Thread: Simple but annoying probability question

1. Simple but annoying probability question

A, B and C are in three way race - If the probability of A beating B is p, and the probability of A beating C is q, what is the probability of A beating B and C?

It sound like it should be pq. But if if the three are equally good, then p = 0.5, q = 0.5 But the probability of A winning is 1/3, not 1/4.

What is the general answer for p and q?

2. Re: Simple but annoying probability question

P[A beating B and C] < min(p,q)

3. Re: Simple but annoying probability question

Thanks Mean Joe. But I was hoping for some way of actually calculating the answer. Or are you saying that there is no general answer? kat

4. Re: Simple but annoying probability question

I don't think there is a general answer, as I'd also have to consider the probability of B beating C.
Even if I knew that, these kinds of questions are tough.

5. Re: Simple but annoying probability question

Consider your original problem with the the racers that are equally good. I put a magic spell on b and c such that they always finish in a tie with each other. In this situation you can see that the probability that A bears both of them is just 0.5. We already saw a case where the probability is 1/3. So from this we can see that at the very least we don't have enough info to get a definitive conclusion.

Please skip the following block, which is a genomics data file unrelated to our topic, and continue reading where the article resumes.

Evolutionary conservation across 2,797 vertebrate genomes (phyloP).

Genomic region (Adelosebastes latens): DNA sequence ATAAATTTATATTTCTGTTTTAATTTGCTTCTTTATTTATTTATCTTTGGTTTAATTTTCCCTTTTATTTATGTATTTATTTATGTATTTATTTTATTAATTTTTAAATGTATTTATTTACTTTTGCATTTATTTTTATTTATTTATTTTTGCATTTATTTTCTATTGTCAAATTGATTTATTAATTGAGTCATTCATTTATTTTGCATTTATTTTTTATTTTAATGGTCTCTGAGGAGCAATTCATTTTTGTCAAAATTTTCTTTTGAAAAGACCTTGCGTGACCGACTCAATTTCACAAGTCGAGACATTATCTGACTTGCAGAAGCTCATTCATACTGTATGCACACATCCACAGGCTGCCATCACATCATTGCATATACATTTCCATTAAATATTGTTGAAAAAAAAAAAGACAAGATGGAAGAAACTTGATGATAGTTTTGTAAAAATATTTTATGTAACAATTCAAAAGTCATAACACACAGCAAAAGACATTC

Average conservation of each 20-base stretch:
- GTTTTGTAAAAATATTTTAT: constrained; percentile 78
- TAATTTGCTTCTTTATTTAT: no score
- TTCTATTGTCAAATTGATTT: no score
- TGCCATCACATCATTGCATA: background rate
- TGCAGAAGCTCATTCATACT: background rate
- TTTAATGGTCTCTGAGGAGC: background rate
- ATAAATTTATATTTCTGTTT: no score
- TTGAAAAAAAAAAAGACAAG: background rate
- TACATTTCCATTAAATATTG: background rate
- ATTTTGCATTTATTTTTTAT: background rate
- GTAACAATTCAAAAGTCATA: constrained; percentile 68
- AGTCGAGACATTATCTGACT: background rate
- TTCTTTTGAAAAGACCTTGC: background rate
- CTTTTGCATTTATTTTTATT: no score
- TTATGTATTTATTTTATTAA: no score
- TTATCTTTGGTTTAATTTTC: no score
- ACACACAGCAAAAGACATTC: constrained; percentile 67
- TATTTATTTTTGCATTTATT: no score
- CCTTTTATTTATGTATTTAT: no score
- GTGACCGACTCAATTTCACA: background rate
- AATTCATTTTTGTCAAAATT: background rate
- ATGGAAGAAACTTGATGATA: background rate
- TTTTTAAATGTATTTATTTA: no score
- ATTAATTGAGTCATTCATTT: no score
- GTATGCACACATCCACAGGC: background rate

6. Re: Simple but annoying probability question

I like that concrete example, Dason, and having seen that it's not hard to arrange for any value between 1/2 and 1/3. Cheers, kat

7. Re: Simple but annoying probability question

Mathematically, on average the probability is 1/3. Note that X1 and X2 are iid U~[0,1].

and

.

As such:

8. Re: Simple but annoying probability question

Or visually, for the equal likelihood case, you can imagine a 1x1x1 cube for AxBxC with a random point inside. The volume where A beats both B and C is a tetrahedron of volume 1/3.

9. Re: Simple but annoying probability question

Yes, in short, the right-hand side of the three expressions associated with the last equation I provided will yield probability density functions that provide expectations of: 1/2, 1/2, and 2/3, respectively (from left to right).

Hence, given these expectations, we have: 1/2 + 1/2 - 2/3 = 1/3 as the expected value; which is what you should be looking for, katxt.

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